This season has been Joe Girardi's finest hour as Yankees manager. Through all the injuries and all the disappointment, they're still hanging around, six games behind the Red Sox in the American League East and 1 1/2 games out in the AL Wild Card race.
To have done this with a patchwork lineup dotted with castoffs and a starting rotation that hasn't been nearly as good as advertised is a tribute to many things, including clubhouse leadership, effort, etc.
There really is magic in those pinstripes. The Yankees surely have gotten more from Vernon Wells, Travis Hafner, Lyle Overbay, etc., than they thought possible. Those players are a tribute to general manager Brian Cashman's judgement and to their own smarts and work ethic and professionalism.
But it all begins with the manager. In challenging times, his job is to keep the effort consistent and the environment positive. He does this in a variety of ways, the most important being his demeanor.
If he does not keep his composure, he can't ask his players to keep theirs. If he's the same as always, if he's positive and consistent and unwavering, the players get the message.
If he shows up each day focused only on winning THAT day, that is, not worrying about tomorrow or next week or next month, the players get that message, too. His job then is to put the guys he has available in position to succeed, to gets them to play fundamentally sound baseball and to keep the distractions out in the hallway.
Girardi has passed these tests with flying colors. Now with Alex Rodriguez and Derek Jeter perhaps a month from returning and with Cashman shopping for help, the Yankees seem to be in a better place than almost anyone could have imagined last Spring Training when they were gutted by injuries and slower-than-expected recoveries from surgery.
There's no way of knowing if they've got enough to make the playoffs for the 18th time in 19 seasons. The Red Sox have spent 81 days leading the AL East and opened up a 4 1/2-game lead, so they might just be the best team.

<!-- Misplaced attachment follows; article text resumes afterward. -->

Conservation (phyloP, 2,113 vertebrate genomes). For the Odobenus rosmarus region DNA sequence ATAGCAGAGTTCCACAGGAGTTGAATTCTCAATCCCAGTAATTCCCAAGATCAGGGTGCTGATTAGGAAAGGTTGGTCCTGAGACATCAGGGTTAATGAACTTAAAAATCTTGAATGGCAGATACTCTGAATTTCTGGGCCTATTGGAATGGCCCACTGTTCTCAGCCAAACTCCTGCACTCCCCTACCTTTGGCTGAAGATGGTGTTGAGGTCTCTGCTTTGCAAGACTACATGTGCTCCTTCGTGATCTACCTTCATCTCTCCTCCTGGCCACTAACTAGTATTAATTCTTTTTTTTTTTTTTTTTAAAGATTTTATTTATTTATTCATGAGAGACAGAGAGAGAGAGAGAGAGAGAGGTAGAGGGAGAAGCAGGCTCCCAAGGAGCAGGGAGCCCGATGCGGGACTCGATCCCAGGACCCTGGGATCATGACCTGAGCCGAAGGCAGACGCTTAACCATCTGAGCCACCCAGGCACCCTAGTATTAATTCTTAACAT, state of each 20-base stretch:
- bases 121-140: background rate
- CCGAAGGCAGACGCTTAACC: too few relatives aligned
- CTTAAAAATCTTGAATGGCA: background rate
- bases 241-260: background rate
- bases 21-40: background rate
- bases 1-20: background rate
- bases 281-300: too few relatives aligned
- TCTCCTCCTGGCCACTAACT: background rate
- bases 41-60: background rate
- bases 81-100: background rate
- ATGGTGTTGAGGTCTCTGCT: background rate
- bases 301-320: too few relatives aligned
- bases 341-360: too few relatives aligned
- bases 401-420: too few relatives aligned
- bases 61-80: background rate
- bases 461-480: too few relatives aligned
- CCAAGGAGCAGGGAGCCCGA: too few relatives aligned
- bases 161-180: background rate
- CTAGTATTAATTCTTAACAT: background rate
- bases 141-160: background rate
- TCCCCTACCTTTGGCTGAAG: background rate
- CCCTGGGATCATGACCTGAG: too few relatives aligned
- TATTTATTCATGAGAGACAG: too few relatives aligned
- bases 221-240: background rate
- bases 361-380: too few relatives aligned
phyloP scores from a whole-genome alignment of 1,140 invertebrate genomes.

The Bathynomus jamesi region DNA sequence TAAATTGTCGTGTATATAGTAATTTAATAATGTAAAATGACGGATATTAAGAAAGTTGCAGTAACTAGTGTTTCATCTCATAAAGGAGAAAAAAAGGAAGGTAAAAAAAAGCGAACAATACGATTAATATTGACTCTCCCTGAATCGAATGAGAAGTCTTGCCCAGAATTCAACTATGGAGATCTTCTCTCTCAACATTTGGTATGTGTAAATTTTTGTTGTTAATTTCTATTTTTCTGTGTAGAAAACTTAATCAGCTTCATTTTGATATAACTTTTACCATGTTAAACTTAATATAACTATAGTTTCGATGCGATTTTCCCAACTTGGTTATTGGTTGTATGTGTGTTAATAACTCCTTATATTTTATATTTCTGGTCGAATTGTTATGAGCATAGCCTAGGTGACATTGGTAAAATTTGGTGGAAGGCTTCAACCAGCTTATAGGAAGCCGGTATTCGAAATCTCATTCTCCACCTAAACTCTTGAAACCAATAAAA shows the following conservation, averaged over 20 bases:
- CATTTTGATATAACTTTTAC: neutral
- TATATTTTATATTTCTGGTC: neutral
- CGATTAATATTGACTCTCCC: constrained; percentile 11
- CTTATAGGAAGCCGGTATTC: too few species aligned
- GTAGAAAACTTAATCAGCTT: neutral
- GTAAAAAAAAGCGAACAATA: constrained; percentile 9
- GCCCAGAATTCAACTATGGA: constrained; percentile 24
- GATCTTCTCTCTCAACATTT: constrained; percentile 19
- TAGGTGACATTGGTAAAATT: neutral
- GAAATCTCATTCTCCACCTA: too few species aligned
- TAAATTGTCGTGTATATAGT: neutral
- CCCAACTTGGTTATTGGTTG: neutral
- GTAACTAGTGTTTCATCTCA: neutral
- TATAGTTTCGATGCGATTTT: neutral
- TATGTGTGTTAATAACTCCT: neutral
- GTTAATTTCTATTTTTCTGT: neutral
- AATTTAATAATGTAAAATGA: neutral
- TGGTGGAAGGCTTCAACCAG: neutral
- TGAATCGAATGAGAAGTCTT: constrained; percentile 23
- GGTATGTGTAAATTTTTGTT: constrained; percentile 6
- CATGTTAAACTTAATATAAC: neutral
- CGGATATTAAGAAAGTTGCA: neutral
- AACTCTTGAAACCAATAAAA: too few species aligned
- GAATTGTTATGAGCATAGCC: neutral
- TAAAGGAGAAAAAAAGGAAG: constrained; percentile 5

The Orioles got better this week with the acquisition of Scott Feldman, and David Price's return means the Rays are close to being whole again. A case can be made for any of those three teams being better than the Yankees.
Jeter's return will mean plenty in the clubhouse and the lineup. If he were any other 39-year-old shortstop coming off a gruesome ankle injury, there'd be significant questions about what he was still capable of contributing.
But he's not. He's Derek Jeter. He hasn't been considered normal for a long time, and there's no reason to do so now. He hit .316 last season and seemed to be about the same player he'd always been.
A-Rod's situation is more complicated, because Biogenesis suspensions could be coming, and because he looked overmatched, especially by right-handed pitching, at times last season.
If A-Rod and Jeter both can still play at a high level and if Curtis Granderson and Kevin Youkilis get back in the lineup for the last 10 weeks or so, the Yankees would seem to have a puncher's chance of getting back to the postseason.
No matter how it plays out, Girardi has done a tremendous job. New York can extract its pound of flesh -- not to mention sanity -- from managers. Joe Torre did the job better than any other skipper in the Steinbrenner era.
That's because he was completely unflappable. He was unfailingly honest with his players and rock solid in everything from strategy to dealing with ownership and the media.
He created a clubhouse environment in which the focus was on baseball, and that wasn't always the case with the Yankees. He could be tough, too. Players talk about screwing up and catching a laser-like stare from the manager.
Having watched a lot of good men almost come undone by the job, some of us thought no one would ever handle the position as well as Torre did.
But Girardi is right there. He's the same every day. He's positive every day. He communicates with his players, both the good news and the bad. He's strategically sound.
Some fans criticize him for sticking to "the book" too often, but this is silly criticism. When Girardi does something, he has a reason for doing it. To do anything else would be to play a hunch, which most of baseball's best managers haven't done for years.
In ways large and small, Girardi probably is the prototype for every future Yankee manager. He hasn't been dealt a great hand, but he has made the most of it. No matter what happens, the Yankees have the right guy in charge, both in 2013 and the years ahead.
Richard Justice is a columnist for MLB.com. Read his blog, Justice4U.